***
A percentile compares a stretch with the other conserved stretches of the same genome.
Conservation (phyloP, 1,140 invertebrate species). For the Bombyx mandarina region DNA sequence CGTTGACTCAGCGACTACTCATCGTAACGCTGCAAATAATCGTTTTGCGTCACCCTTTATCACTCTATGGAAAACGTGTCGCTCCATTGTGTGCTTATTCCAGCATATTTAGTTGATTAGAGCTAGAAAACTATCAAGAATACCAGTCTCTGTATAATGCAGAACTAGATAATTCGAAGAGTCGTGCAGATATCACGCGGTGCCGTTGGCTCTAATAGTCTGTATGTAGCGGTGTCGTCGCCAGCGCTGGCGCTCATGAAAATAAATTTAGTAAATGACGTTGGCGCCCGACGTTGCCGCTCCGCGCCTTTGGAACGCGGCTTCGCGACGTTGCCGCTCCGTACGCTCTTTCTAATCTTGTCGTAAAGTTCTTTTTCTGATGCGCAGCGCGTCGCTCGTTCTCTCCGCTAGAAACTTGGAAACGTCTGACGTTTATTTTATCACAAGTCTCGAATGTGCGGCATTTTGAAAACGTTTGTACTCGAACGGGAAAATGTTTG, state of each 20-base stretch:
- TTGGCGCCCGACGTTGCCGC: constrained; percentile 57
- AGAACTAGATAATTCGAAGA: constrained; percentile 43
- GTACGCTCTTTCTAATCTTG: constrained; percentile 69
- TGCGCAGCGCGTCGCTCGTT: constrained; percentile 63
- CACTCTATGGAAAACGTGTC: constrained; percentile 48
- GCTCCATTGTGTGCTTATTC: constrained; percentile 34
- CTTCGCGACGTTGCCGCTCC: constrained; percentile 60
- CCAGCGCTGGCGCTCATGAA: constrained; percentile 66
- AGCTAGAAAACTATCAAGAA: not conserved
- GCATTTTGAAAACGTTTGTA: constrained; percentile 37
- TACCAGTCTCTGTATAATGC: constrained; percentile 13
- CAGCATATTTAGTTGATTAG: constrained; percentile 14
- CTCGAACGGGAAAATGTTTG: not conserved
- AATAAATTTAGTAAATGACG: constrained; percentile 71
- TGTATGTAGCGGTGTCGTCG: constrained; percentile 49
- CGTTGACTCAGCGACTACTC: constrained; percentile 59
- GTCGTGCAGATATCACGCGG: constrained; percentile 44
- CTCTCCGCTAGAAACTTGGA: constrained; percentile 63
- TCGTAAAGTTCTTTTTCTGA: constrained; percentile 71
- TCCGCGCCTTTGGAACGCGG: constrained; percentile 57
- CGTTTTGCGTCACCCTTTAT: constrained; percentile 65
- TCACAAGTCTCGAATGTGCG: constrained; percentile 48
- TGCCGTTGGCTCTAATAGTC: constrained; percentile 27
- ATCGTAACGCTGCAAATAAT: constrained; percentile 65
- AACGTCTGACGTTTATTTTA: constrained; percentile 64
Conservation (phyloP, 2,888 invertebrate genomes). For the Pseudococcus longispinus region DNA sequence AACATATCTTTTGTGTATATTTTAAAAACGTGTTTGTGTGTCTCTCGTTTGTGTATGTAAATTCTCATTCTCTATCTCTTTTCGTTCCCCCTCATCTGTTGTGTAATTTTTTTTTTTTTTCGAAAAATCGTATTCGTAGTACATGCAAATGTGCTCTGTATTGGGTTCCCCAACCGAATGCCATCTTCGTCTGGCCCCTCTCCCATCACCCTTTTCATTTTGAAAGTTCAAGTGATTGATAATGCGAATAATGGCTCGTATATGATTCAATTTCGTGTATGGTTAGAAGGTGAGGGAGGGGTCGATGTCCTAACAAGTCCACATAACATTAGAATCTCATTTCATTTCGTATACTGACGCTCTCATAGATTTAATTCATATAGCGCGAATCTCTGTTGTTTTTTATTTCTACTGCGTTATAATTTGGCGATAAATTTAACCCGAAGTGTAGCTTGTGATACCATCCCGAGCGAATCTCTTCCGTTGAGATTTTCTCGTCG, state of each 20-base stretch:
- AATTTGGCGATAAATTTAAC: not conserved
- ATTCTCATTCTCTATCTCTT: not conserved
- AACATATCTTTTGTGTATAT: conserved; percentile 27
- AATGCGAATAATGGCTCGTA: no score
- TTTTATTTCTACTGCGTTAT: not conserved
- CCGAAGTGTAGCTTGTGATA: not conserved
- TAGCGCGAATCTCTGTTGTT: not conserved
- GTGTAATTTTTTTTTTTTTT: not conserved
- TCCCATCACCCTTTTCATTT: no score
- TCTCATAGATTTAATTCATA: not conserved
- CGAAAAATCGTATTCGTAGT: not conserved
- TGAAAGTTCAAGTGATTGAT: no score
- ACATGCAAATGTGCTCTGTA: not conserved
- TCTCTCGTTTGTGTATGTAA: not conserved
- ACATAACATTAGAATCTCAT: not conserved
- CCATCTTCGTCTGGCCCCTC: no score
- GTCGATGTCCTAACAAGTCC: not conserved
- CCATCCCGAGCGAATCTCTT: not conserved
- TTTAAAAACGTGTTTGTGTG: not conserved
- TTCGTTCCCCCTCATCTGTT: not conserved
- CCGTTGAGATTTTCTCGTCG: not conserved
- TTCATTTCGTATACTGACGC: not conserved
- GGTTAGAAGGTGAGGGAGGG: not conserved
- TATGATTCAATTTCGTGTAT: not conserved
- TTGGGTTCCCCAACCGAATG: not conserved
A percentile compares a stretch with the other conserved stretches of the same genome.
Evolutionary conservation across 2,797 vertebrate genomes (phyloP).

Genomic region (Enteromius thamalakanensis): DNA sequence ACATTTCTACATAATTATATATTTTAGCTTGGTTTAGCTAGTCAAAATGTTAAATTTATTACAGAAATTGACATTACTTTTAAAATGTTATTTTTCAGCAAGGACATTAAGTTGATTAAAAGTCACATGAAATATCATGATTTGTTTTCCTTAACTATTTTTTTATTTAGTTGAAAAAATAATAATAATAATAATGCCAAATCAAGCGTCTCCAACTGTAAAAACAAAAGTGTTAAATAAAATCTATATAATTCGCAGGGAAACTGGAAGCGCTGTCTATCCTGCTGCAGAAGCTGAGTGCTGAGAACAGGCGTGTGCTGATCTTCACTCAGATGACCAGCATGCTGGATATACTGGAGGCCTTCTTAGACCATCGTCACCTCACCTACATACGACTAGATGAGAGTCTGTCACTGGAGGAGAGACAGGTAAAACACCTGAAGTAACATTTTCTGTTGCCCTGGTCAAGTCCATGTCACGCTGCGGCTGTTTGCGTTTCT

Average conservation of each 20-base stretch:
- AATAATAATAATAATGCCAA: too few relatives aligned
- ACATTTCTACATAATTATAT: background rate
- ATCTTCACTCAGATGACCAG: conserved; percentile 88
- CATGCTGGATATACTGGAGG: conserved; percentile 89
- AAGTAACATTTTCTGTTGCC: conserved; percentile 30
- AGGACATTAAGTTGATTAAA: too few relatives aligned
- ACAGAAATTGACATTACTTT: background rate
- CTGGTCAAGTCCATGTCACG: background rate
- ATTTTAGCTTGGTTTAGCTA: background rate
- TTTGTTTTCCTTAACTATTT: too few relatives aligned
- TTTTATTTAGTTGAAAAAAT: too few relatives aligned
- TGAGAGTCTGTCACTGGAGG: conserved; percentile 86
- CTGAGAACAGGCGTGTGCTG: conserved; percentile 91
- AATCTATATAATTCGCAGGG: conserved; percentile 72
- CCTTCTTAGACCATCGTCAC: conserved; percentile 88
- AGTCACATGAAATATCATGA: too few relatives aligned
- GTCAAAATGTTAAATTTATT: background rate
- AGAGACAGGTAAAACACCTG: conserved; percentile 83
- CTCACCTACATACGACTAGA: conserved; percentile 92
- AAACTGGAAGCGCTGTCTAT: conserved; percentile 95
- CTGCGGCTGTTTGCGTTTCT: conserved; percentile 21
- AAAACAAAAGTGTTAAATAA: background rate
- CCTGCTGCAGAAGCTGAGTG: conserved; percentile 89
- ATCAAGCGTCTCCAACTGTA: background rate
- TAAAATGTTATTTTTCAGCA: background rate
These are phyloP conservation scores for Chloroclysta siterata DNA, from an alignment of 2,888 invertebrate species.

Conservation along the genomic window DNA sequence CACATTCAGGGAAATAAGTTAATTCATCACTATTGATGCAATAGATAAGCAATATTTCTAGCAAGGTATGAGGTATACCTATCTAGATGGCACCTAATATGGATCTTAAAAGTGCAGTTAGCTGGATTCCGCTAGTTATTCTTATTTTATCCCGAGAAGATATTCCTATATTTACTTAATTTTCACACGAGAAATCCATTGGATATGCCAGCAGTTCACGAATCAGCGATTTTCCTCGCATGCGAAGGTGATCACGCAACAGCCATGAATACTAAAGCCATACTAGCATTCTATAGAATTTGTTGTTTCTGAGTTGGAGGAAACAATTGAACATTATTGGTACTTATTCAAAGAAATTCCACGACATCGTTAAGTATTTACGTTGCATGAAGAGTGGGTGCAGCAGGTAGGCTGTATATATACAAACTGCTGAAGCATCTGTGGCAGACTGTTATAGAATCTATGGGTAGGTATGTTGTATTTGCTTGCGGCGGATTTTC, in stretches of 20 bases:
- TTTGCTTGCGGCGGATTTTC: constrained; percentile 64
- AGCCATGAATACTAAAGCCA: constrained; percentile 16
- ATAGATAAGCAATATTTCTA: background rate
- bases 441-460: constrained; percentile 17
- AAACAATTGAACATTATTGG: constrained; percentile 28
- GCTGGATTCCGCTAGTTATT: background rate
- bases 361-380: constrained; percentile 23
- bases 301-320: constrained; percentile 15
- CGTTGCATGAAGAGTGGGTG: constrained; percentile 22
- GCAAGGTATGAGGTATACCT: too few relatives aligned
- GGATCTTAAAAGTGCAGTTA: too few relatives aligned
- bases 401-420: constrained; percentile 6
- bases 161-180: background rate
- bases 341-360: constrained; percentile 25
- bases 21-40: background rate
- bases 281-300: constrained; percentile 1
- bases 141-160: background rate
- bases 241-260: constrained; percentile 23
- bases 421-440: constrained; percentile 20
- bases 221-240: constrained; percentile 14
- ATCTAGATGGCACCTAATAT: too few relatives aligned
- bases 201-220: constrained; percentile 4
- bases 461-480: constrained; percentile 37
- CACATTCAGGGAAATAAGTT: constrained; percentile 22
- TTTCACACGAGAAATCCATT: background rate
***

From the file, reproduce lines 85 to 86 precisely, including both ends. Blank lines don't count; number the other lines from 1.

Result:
- TTTGCTTGCGGCGGATTTTC: constrained; percentile 64
- AGCCATGAATACTAAAGCCA: constrained; percentile 16